Target: Charlton H. Bonham, Department of Fish and Wildlife Director
Goal: Limit the months during which rare “walking” fish may be harvested
Favoring beaches from Santa Barbara, California to Puerto Abreojo in Baja California, the “walking” fish, known as grunion, is found nowhere else in the world. The species is known for the wriggling motions the females make while burying into the sand to lay their eggs, a behavior that attracts male fish to come fertilize the eggs. Rolling in with the tide during new and full moons, this five- to six-inch-long fish has become an icon throughout Southern California. Yet, relentless waterfront construction and recreational overhunting continue to infringe on grunion spawning grounds. Push to restrict hunting of grunion to allow populations of these rare fish to restore themselves.
Sightings of healthy grunion populations are increasingly rare. In July 2014, in the middle of the grunion’s March to August mating season, only one grunion was seen near Malibu, according to a report in National Geographic News. The loss of these fish, a staple food for birds like herons and terns, could have devastating ecological repercussions. On the other hand, few humans actually eat grunion nowadays, preferring to gather them for sport.
While the grant-dependent program protecting the grunion has run low on funds, citizen science programs, which monitor grunion populations through local volunteers, are still thriving. The grunion continues to occupy a special place in the minds and hearts of all who witness its peculiar dance. Please help restrict recreational overhunting, this lingering threat to grunions’ survival. By signing the petition below, you can help conserve this vital fish, a crucial indicator of beach health and a cherished species among Southern California communities.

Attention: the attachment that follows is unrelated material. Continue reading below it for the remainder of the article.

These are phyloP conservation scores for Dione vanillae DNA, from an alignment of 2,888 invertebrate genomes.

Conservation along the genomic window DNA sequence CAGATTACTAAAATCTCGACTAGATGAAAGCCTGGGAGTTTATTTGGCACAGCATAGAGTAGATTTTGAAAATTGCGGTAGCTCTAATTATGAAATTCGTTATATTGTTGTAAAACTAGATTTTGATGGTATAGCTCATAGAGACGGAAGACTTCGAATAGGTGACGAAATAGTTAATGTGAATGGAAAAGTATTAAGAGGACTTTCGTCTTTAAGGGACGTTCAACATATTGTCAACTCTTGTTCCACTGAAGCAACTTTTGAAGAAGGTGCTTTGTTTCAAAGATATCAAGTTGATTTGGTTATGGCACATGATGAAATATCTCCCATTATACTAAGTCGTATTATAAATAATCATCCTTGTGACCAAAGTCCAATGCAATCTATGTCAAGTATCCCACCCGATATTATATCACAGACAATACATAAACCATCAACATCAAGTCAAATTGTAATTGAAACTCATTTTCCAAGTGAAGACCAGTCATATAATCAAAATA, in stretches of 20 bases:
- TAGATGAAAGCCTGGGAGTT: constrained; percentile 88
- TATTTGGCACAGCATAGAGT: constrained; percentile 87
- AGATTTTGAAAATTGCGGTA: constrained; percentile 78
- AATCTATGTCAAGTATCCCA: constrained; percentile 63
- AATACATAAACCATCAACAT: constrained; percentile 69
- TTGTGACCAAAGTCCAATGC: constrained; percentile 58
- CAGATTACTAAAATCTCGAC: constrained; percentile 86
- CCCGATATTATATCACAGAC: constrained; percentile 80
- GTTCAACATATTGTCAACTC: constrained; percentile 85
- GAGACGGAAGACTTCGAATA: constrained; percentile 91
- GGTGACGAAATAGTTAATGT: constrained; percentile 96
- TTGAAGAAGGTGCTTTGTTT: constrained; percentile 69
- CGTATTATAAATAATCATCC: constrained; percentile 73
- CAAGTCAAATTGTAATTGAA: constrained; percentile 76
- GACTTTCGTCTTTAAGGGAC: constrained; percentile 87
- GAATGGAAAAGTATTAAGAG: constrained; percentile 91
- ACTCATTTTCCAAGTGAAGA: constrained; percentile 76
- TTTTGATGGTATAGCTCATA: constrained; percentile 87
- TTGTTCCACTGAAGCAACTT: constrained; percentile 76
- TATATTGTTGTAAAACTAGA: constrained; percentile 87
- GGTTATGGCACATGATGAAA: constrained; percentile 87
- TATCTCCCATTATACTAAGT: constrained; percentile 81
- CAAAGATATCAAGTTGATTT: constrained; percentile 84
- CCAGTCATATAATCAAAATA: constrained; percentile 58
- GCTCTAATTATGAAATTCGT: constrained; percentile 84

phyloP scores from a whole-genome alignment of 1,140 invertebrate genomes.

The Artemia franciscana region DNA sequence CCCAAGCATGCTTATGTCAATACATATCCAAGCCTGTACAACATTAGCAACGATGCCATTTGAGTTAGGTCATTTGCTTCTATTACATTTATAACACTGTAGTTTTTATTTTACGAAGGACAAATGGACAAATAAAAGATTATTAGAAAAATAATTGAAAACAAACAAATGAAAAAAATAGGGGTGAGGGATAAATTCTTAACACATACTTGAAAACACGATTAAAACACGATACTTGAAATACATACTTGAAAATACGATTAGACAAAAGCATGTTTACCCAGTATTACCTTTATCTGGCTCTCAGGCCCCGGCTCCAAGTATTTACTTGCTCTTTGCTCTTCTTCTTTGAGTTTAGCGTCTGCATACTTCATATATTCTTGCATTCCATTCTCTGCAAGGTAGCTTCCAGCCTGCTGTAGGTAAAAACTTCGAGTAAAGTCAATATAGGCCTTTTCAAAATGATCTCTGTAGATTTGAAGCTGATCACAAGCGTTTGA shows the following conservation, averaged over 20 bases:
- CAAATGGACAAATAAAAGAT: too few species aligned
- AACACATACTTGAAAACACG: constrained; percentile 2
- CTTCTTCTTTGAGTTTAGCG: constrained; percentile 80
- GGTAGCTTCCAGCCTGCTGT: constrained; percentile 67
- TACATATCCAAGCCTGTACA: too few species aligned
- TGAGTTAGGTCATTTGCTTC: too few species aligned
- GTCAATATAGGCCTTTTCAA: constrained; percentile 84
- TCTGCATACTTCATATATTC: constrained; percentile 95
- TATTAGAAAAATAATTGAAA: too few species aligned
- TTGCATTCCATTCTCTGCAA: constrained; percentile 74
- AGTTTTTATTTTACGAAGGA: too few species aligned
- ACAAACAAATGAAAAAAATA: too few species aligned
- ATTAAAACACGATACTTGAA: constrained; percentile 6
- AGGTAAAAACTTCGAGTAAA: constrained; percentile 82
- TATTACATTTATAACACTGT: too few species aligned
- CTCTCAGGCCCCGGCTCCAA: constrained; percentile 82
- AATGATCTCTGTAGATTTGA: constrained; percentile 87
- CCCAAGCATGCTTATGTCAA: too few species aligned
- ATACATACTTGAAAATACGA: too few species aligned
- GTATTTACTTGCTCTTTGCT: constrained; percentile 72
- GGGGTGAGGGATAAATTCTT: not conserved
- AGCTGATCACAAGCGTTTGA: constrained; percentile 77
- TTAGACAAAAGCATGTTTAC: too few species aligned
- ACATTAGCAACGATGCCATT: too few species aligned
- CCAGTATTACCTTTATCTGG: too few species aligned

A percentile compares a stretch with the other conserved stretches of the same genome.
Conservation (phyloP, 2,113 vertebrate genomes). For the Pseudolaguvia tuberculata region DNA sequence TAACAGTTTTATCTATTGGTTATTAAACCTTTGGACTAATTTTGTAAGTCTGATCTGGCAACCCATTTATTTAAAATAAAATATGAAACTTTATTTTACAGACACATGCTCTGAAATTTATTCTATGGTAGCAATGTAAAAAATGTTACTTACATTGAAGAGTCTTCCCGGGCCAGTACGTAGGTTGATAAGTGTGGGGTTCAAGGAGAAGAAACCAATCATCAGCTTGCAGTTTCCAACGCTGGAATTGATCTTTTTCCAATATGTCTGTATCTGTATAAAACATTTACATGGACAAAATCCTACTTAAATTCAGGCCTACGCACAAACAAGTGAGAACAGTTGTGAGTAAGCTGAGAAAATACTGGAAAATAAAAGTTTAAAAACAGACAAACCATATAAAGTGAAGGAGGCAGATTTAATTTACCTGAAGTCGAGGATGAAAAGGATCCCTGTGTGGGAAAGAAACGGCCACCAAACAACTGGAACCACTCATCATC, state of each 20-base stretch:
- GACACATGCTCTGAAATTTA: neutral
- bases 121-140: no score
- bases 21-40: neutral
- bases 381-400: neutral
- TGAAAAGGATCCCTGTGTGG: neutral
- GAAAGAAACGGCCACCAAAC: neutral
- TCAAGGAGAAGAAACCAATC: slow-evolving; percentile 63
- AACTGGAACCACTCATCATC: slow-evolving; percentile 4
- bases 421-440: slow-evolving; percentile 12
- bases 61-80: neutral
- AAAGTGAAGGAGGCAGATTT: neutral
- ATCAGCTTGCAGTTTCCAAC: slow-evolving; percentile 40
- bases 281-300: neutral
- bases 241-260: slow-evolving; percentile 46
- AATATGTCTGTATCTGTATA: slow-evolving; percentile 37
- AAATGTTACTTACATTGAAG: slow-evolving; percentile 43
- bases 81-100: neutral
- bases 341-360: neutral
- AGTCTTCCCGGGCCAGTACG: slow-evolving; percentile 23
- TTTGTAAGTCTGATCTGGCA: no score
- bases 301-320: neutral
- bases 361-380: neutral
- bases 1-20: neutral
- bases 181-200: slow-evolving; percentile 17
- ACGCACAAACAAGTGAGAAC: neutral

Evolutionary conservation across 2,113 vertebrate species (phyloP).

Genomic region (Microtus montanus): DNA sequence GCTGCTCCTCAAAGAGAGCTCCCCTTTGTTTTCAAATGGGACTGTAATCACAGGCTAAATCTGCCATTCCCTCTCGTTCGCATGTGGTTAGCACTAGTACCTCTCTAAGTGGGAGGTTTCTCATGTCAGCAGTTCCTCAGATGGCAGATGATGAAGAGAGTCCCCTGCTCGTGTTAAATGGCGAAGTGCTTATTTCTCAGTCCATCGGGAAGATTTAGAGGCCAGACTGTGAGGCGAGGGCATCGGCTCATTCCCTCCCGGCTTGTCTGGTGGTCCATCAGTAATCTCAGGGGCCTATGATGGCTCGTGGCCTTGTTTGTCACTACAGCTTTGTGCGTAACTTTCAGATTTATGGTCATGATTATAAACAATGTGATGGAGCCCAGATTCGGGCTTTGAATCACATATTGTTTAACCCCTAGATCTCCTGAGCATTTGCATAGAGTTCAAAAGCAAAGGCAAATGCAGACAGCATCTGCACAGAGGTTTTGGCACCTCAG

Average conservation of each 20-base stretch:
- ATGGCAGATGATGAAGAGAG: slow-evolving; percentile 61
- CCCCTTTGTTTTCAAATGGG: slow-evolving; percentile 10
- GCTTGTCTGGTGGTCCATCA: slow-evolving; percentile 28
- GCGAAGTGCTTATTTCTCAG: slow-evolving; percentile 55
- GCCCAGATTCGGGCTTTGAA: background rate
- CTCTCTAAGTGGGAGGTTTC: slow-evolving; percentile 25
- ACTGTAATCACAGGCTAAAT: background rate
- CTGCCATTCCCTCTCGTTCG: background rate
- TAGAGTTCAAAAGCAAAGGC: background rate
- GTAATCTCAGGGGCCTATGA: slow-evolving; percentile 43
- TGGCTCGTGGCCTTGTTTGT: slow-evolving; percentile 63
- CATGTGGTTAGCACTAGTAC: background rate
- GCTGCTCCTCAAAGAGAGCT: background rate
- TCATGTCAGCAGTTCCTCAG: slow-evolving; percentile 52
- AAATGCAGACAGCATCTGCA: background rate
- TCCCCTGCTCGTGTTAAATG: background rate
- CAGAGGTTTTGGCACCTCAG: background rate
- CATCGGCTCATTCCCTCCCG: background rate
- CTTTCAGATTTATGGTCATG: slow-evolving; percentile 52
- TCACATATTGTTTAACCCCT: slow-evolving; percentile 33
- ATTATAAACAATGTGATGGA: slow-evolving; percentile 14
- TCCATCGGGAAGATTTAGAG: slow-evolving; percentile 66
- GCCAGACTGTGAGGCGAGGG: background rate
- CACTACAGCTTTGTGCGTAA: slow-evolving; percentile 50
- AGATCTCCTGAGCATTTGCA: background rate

Dear Director Bonham,
I am writing in regard to the severe threat that recreational overhunting poses to the rare “walking” fish known as the grunion. Found only along beaches throughout Southern California and Baja California, the grunion plays a vital ecological role, occupying the base of the food chain and sustaining shore birds like herons and terns. So-named for the wriggling movements they make while “walking” on beaches, the grunion has become a regional icon, captivating all who witness its unique dance.
Most people who gather grunion nowadays rarely end up eating the fish. This form of sport, perhaps unintended to be harmful, can be devastating to the fish. In fact, one large group of human hunters can decimate grunion populations.
I urge you to extend the ban on hunting grunion, making the month of June part of the closed season and thereby restricting catches to March, July, and August. Your leadership can help send the message that we may best enjoy these fish by observing their natural behavior rather than snatching them from the waters that are their home.
[Your Name Here]
Photo credit: Andrew Chen via Wikimedia Commons